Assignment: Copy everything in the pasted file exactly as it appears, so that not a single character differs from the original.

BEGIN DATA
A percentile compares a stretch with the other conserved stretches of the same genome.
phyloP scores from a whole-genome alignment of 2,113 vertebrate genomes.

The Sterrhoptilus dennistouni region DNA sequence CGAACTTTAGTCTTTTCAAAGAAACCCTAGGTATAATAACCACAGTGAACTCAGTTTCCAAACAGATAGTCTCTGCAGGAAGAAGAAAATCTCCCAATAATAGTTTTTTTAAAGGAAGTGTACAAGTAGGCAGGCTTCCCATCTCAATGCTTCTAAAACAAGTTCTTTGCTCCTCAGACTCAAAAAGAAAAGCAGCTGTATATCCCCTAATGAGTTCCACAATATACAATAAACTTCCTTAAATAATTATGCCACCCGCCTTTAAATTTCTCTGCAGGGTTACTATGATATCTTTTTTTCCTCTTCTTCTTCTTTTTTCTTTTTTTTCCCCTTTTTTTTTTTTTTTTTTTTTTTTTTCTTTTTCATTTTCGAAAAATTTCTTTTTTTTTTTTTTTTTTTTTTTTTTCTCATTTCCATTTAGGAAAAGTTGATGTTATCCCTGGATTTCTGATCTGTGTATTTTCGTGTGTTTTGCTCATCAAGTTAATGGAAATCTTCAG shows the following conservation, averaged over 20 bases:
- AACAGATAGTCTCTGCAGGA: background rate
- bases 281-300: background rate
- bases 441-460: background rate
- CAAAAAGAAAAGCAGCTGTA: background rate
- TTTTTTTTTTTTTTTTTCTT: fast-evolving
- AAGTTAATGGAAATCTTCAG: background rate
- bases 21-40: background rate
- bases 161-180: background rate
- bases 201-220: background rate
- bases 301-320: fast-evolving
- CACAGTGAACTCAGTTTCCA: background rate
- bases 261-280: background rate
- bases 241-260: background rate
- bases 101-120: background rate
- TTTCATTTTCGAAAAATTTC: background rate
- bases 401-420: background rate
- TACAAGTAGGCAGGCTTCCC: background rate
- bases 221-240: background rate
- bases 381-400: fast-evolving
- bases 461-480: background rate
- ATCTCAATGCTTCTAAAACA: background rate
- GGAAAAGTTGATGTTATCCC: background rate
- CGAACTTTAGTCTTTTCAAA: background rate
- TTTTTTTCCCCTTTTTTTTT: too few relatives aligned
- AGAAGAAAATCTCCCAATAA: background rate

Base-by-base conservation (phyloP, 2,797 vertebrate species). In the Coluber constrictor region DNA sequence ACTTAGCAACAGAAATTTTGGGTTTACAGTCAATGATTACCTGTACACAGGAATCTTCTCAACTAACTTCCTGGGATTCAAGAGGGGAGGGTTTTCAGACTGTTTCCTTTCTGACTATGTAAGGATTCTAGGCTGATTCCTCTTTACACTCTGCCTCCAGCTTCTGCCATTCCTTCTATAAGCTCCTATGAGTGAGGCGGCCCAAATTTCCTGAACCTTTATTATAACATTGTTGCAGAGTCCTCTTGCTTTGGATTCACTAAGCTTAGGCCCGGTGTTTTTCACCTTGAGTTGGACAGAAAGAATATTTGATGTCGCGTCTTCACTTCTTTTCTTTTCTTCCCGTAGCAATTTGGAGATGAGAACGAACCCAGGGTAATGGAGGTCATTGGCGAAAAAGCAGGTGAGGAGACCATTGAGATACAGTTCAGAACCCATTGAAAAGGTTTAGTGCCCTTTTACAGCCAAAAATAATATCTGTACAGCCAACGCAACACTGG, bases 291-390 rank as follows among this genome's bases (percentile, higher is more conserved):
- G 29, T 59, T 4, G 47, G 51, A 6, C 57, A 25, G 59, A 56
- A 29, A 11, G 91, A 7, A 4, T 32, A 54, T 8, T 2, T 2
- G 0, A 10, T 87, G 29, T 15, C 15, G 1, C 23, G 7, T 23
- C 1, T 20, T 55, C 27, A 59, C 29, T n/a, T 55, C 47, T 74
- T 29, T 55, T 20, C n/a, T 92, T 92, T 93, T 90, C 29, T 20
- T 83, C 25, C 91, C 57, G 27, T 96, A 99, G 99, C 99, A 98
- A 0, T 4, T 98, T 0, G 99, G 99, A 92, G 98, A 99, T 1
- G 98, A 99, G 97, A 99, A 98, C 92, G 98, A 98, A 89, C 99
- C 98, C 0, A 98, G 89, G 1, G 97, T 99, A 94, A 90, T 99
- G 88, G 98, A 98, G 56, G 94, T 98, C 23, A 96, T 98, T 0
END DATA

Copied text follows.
A percentile compares a stretch with the other conserved stretches of the same genome.
phyloP scores from a whole-genome alignment of 2,113 vertebrate genomes.

The Sterrhoptilus dennistouni region DNA sequence CGAACTTTAGTCTTTTCAAAGAAACCCTAGGTATAATAACCACAGTGAACTCAGTTTCCAAACAGATAGTCTCTGCAGGAAGAAGAAAATCTCCCAATAATAGTTTTTTTAAAGGAAGTGTACAAGTAGGCAGGCTTCCCATCTCAATGCTTCTAAAACAAGTTCTTTGCTCCTCAGACTCAAAAAGAAAAGCAGCTGTATATCCCCTAATGAGTTCCACAATATACAATAAACTTCCTTAAATAATTATGCCACCCGCCTTTAAATTTCTCTGCAGGGTTACTATGATATCTTTTTTTCCTCTTCTTCTTCTTTTTTCTTTTTTTTCCCCTTTTTTTTTTTTTTTTTTTTTTTTTTCTTTTTCATTTTCGAAAAATTTCTTTTTTTTTTTTTTTTTTTTTTTTTTCTCATTTCCATTTAGGAAAAGTTGATGTTATCCCTGGATTTCTGATCTGTGTATTTTCGTGTGTTTTGCTCATCAAGTTAATGGAAATCTTCAG shows the following conservation, averaged over 20 bases:
- AACAGATAGTCTCTGCAGGA: background rate
- bases 281-300: background rate
- bases 441-460: background rate
- CAAAAAGAAAAGCAGCTGTA: background rate
- TTTTTTTTTTTTTTTTTCTT: fast-evolving
- AAGTTAATGGAAATCTTCAG: background rate
- bases 21-40: background rate
- bases 161-180: background rate
- bases 201-220: background rate
- bases 301-320: fast-evolving
- CACAGTGAACTCAGTTTCCA: background rate
- bases 261-280: background rate
- bases 241-260: background rate
- bases 101-120: background rate
- TTTCATTTTCGAAAAATTTC: background rate
- bases 401-420: background rate
- TACAAGTAGGCAGGCTTCCC: background rate
- bases 221-240: background rate
- bases 381-400: fast-evolving
- bases 461-480: background rate
- ATCTCAATGCTTCTAAAACA: background rate
- GGAAAAGTTGATGTTATCCC: background rate
- CGAACTTTAGTCTTTTCAAA: background rate
- TTTTTTTCCCCTTTTTTTTT: too few relatives aligned
- AGAAGAAAATCTCCCAATAA: background rate

Base-by-base conservation (phyloP, 2,797 vertebrate species). In the Coluber constrictor region DNA sequence ACTTAGCAACAGAAATTTTGGGTTTACAGTCAATGATTACCTGTACACAGGAATCTTCTCAACTAACTTCCTGGGATTCAAGAGGGGAGGGTTTTCAGACTGTTTCCTTTCTGACTATGTAAGGATTCTAGGCTGATTCCTCTTTACACTCTGCCTCCAGCTTCTGCCATTCCTTCTATAAGCTCCTATGAGTGAGGCGGCCCAAATTTCCTGAACCTTTATTATAACATTGTTGCAGAGTCCTCTTGCTTTGGATTCACTAAGCTTAGGCCCGGTGTTTTTCACCTTGAGTTGGACAGAAAGAATATTTGATGTCGCGTCTTCACTTCTTTTCTTTTCTTCCCGTAGCAATTTGGAGATGAGAACGAACCCAGGGTAATGGAGGTCATTGGCGAAAAAGCAGGTGAGGAGACCATTGAGATACAGTTCAGAACCCATTGAAAAGGTTTAGTGCCCTTTTACAGCCAAAAATAATATCTGTACAGCCAACGCAACACTGG, bases 291-390 rank as follows among this genome's bases (percentile, higher is more conserved):
- G 29, T 59, T 4, G 47, G 51, A 6, C 57, A 25, G 59, A 56
- A 29, A 11, G 91, A 7, A 4, T 32, A 54, T 8, T 2, T 2
- G 0, A 10, T 87, G 29, T 15, C 15, G 1, C 23, G 7, T 23
- C 1, T 20, T 55, C 27, A 59, C 29, T n/a, T 55, C 47, T 74
- T 29, T 55, T 20, C n/a, T 92, T 92, T 93, T 90, C 29, T 20
- T 83, C 25, C 91, C 57, G 27, T 96, A 99, G 99, C 99, A 98
- A 0, T 4, T 98, T 0, G 99, G 99, A 92, G 98, A 99, T 1
- G 98, A 99, G 97, A 99, A 98, C 92, G 98, A 98, A 89, C 99
- C 98, C 0, A 98, G 89, G 1, G 97, T 99, A 94, A 90, T 99
- G 88, G 98, A 98, G 56, G 94, T 98, C 23, A 96, T 98, T 0